Julie Thompson, for the Spotlight on Friday, February 28, 2020
Wildflower Play Collective seeks to provide a playful resource for young children and parents
The children of Columbia County, and perhaps the parents at wit’s end and out of local entertainment ideas to keep them busy, are one step closer to having an indoor/outdoor play space to gallivant.
WildFlower Play Collective, a startup nonprofit community center, just secured a lease to a new location at the old Tea Time space, located at 165 N. 11th St., St. Helens.
Co-founder and executive director, Emilia Ponti, describes the eventual play space like a children’s museum; it’s a community resource for parents to take their children when they need to get out of the house — someplace where kids can climb and play, rain or shine. There will be toys for children up to six years of age, like blocks, trains, play kitchens and climbing structures. There will be an infant room, a space for arts and crafts with plenty of playdough, and a sensory table. It will be a destination for its members to throw birthday parties and events. There will be studio space for dance, yoga and fitness classes for all ages.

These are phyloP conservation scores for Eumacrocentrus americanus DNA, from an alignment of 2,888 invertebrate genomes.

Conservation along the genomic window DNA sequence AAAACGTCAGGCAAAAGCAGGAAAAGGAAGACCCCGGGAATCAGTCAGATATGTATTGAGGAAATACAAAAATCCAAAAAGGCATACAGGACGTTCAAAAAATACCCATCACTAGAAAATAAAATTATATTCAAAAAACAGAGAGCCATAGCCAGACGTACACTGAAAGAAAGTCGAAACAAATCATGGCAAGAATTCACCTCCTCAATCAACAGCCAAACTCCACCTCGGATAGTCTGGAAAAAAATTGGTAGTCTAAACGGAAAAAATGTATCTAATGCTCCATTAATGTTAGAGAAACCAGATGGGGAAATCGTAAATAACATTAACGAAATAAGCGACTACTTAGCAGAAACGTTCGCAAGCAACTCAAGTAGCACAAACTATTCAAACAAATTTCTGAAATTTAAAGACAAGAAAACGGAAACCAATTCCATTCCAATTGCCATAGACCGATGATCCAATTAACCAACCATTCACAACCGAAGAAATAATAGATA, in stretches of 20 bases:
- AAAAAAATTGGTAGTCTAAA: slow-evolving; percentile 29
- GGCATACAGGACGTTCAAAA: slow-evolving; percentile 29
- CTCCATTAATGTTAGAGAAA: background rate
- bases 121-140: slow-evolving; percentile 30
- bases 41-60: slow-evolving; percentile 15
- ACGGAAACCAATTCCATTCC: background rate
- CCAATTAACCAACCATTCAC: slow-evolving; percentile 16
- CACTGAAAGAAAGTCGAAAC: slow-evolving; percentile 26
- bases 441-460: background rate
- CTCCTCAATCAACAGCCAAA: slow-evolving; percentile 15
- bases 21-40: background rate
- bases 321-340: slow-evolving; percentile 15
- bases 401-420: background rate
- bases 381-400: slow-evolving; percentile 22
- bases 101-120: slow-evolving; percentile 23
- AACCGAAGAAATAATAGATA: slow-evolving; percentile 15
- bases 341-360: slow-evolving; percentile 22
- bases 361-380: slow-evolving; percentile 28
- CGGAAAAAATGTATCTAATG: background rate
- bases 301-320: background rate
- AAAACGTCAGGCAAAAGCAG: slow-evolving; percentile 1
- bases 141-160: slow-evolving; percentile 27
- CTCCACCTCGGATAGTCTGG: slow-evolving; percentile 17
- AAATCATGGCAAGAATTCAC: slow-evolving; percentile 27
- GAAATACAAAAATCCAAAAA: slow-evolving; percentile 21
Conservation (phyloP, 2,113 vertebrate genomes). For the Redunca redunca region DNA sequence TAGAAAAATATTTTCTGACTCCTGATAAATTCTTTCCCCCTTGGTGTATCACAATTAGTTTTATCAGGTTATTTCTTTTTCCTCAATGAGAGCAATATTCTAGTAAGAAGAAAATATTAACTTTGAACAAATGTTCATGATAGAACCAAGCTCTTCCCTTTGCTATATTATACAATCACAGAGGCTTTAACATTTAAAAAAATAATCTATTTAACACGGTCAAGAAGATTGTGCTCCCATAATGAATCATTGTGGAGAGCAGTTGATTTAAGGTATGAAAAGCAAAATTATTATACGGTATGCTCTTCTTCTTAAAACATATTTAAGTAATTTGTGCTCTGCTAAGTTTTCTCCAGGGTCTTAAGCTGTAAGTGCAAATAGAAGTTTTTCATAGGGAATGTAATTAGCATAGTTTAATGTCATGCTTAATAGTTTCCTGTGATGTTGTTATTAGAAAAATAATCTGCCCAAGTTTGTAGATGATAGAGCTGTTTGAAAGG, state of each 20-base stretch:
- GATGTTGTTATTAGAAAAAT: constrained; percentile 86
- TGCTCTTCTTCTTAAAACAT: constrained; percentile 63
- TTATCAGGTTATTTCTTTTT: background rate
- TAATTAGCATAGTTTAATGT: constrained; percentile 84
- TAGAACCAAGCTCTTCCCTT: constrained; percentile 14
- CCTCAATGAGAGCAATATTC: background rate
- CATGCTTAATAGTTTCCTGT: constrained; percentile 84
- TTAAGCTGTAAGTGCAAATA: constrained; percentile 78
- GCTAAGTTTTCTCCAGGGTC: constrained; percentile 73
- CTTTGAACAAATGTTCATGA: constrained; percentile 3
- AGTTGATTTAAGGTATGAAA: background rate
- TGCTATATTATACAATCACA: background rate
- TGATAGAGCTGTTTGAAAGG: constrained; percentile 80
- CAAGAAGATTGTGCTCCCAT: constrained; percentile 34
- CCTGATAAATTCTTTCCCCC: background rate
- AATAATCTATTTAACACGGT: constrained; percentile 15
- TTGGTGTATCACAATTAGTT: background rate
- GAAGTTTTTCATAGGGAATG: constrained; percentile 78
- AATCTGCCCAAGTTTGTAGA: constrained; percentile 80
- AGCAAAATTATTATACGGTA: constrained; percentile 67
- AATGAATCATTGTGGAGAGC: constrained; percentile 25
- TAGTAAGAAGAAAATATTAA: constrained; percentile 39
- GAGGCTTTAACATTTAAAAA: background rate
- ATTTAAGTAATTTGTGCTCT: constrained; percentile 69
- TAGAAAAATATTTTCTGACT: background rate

Ponti is also working on a grant to launch a coworking space at the Collective so that parents have a place to work with on-site childcare based on a co-op model. For example, a parent would provide childcare and receive childcare in return.
Some parents may pay for this childcare, while others may opt for a work-trade option.
“That’s our ideal model right now, but that will be slightly separate from the play space,” Ponti said. “That model is after the existing St. Johns Swapnplay. They’ve been around 11 years and they’re just beloved in their community. People that had memberships when their kids were little say things like, ‘It saved my life.'”
The WildFlower Play Collective will be available to fit a parent’s schedule. It will be accessible from 7 a.m. to 7 p.m. and members can drop by any time.
The membership-based program will be offered on a sliding scale, with weekend options for parents that work during the week. Members will have a keycode that allows them access to the building when they need it, a model which, Ponti said, pointing to Recess Collective in San Francisco, is taking off across the country.
The nonprofit received a grant for $25,000 in October from the Columbia Pacific Coordinated Care Organization, making them a part of the trauma-informed network the CCO has put together. The city of St. Helens also unanimously voted to waive the Collective’s conditional use permit, which Ponti marked as a “sweet moment.”
However, there is still some fundraising work to be done — specifically, for a new loft play structure.
“We are looking for some donations. Sherwin Williams donated paint. They were really wonderful,” Ponti said. “We’re all working really hard to make this a resource for the community. The point of it being membership-based is that people feel like it’s theirs.”